By Thomas Roe
Seniors Thesis, Hillsdale College, 2011
Introduction: The most cursory reading of Beowulf alongside any Arthurian romance reveals two drastically different images of the warrior within British literature. One can hardly imagine the armripping, ocean-swimming Geatish warrior riding down the lists to joust with his fellows. At the same time, the courtly Lancelot would scarcely seem at home among the loud laughter and boasts of the mead hall. These examples, imaginative as they may be, reveal two fundamentally different — though both British— understandings of the warrior ideal. On one hand, we see the old AngloSaxon heroic ethos defined by the bond of friendship between ring-giving lord and loyal thane. Glory, loyalty, and dishonor are all defined by the relationship between lord and thane. Chivalric literature of 14th century England sets out a far different ideal for the warrior. While the themes of glory, loyalty, and dishonor remain, they are defined not by the knight’s relationship to his liege lord, but by his adherence to a chivalric ideal. While the chivalric ideal has continued to appear in British literature, Anglo-Saxon heroism with its bond between lord and thane has largely dropped away. The writings of J.R.R. Tolkien provide the striking exception to this. In his own fiction, Tolkien both incorporates and responds to the Anglo-Saxon warrior ideal, praising the friendship between a lord and his thane as the definition of heroism while condemning the pursuit of glory.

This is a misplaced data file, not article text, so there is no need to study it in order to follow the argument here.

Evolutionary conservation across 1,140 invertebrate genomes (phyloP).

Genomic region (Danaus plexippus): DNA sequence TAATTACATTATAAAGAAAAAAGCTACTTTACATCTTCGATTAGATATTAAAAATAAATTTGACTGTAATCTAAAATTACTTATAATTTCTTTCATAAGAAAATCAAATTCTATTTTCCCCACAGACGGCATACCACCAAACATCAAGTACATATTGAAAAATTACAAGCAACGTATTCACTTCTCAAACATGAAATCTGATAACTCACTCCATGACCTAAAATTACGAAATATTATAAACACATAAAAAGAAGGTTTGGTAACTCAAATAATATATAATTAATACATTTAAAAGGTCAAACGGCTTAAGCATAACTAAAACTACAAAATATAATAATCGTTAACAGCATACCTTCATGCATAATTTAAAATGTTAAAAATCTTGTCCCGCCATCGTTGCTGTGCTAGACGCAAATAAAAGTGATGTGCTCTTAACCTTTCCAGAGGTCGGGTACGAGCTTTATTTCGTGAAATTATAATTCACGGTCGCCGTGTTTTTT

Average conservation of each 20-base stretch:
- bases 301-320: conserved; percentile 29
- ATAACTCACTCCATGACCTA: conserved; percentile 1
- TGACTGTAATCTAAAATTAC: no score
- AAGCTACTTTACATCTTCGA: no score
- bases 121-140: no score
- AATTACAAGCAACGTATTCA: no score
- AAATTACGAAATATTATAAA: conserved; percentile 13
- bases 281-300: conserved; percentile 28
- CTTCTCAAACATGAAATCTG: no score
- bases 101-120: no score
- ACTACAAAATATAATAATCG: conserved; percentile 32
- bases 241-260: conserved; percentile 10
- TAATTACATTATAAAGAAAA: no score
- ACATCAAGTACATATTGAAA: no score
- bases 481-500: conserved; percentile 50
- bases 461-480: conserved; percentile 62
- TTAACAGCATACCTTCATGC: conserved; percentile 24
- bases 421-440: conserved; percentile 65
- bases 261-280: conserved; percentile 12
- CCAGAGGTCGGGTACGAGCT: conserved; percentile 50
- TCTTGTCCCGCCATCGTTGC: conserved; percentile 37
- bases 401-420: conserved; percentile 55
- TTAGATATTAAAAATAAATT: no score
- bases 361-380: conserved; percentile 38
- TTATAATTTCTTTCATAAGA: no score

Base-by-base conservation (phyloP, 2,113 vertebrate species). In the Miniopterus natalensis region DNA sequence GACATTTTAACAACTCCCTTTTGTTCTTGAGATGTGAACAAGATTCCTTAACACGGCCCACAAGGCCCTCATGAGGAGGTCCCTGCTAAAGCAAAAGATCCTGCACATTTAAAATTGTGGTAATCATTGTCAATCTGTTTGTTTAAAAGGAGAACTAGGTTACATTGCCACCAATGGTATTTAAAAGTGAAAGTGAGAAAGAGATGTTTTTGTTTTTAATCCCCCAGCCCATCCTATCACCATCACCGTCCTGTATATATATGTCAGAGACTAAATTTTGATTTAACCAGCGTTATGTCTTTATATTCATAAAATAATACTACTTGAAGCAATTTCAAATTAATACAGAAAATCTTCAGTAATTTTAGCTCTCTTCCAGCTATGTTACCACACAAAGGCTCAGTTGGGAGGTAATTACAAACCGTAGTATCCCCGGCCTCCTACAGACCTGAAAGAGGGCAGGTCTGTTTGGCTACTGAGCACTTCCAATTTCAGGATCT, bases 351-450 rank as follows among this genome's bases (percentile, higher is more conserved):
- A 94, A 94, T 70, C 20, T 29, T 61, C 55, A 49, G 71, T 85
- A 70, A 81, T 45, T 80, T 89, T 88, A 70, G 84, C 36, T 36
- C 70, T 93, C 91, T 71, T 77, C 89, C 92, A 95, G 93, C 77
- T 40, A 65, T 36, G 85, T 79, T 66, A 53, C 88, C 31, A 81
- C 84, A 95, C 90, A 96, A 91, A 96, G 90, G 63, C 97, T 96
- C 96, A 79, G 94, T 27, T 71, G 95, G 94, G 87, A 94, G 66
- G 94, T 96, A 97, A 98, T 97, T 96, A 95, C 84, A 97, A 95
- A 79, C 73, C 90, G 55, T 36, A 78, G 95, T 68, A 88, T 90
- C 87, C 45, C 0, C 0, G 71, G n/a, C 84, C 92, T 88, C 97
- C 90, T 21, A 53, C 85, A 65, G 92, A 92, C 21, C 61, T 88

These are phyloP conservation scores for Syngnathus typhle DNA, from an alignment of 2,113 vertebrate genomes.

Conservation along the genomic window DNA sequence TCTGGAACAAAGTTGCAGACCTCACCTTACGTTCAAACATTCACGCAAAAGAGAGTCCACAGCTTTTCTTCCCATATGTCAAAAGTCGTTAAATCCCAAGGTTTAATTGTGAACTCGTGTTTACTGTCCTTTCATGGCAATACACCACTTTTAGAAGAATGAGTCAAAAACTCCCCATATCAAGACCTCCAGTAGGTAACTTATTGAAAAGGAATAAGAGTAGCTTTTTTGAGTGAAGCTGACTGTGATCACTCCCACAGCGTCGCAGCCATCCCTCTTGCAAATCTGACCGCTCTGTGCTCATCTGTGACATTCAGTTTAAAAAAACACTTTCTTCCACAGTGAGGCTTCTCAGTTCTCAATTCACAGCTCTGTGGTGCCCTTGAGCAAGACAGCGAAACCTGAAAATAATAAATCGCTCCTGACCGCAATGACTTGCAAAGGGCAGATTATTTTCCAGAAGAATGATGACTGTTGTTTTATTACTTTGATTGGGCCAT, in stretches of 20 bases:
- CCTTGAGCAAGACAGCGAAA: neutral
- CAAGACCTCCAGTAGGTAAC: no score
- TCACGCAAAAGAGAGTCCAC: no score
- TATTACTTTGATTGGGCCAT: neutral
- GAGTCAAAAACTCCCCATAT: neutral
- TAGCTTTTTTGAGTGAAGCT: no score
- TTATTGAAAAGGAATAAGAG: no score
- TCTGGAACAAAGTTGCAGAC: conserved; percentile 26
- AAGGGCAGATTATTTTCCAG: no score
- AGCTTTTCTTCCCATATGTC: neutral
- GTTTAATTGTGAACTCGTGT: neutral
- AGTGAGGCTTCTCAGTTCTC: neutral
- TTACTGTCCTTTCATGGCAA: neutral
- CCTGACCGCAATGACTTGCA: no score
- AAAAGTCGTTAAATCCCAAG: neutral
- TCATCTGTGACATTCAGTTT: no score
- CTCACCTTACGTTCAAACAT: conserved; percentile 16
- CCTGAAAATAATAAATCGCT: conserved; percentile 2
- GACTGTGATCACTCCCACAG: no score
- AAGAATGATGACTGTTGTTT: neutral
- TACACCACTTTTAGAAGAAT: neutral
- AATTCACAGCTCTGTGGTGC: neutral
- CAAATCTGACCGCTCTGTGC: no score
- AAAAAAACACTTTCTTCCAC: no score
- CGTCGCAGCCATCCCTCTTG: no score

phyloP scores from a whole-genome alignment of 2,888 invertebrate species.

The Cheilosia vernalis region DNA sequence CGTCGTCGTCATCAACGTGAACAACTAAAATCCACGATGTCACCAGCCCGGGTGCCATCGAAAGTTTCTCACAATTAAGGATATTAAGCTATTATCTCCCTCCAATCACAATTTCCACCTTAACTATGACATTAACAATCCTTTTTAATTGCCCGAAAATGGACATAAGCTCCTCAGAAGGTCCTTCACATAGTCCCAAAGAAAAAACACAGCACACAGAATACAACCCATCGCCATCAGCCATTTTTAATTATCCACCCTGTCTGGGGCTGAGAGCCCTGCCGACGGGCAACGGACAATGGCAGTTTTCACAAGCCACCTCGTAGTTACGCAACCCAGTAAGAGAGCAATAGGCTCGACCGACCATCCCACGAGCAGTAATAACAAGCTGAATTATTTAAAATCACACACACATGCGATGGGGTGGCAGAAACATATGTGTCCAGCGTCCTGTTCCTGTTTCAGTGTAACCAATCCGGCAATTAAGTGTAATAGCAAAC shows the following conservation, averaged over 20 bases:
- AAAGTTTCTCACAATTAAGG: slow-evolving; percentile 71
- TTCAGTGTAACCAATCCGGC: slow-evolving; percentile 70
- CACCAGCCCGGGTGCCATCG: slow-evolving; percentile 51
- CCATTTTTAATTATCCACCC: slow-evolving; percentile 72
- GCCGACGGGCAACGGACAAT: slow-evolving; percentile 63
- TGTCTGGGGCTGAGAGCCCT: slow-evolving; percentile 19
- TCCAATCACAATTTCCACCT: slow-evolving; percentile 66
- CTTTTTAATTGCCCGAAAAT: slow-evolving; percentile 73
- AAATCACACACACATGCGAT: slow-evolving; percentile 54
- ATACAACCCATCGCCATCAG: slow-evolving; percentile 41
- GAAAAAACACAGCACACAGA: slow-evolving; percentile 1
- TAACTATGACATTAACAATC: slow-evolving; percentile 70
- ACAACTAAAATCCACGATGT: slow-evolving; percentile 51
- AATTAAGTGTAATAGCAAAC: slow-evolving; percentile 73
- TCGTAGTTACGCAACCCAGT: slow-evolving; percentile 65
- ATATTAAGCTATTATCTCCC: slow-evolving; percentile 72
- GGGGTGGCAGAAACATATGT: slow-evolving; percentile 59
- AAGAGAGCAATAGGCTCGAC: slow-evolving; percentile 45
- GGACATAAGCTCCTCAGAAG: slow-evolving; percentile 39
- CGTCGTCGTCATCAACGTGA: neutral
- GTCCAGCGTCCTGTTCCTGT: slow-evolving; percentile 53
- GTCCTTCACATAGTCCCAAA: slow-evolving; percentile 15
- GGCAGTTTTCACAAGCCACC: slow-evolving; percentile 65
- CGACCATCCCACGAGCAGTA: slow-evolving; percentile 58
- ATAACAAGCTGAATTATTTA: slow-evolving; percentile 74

From the intense loyalty of warriors to their chiefs that Tacitus noted in his Germania to heroic praise in 10th century Anglo-Saxon battle poetry, a common theme of friendship between a lord and his thanes can be seen running throughout. For the Saxons, this personal relationship formed the basis of their culture even after migrating from the Rhineland to England in the 5th century. When the Saxons began settling in southeast England during the 5th century, they brought with them a distinctly Germanic concept of the warrior. The ideas of a gift-giving lord, blood feud, reckless pursuit of glory, and the all-important bond of loyalty to one’s lord all find root in the Saxon’s Germanic heritage.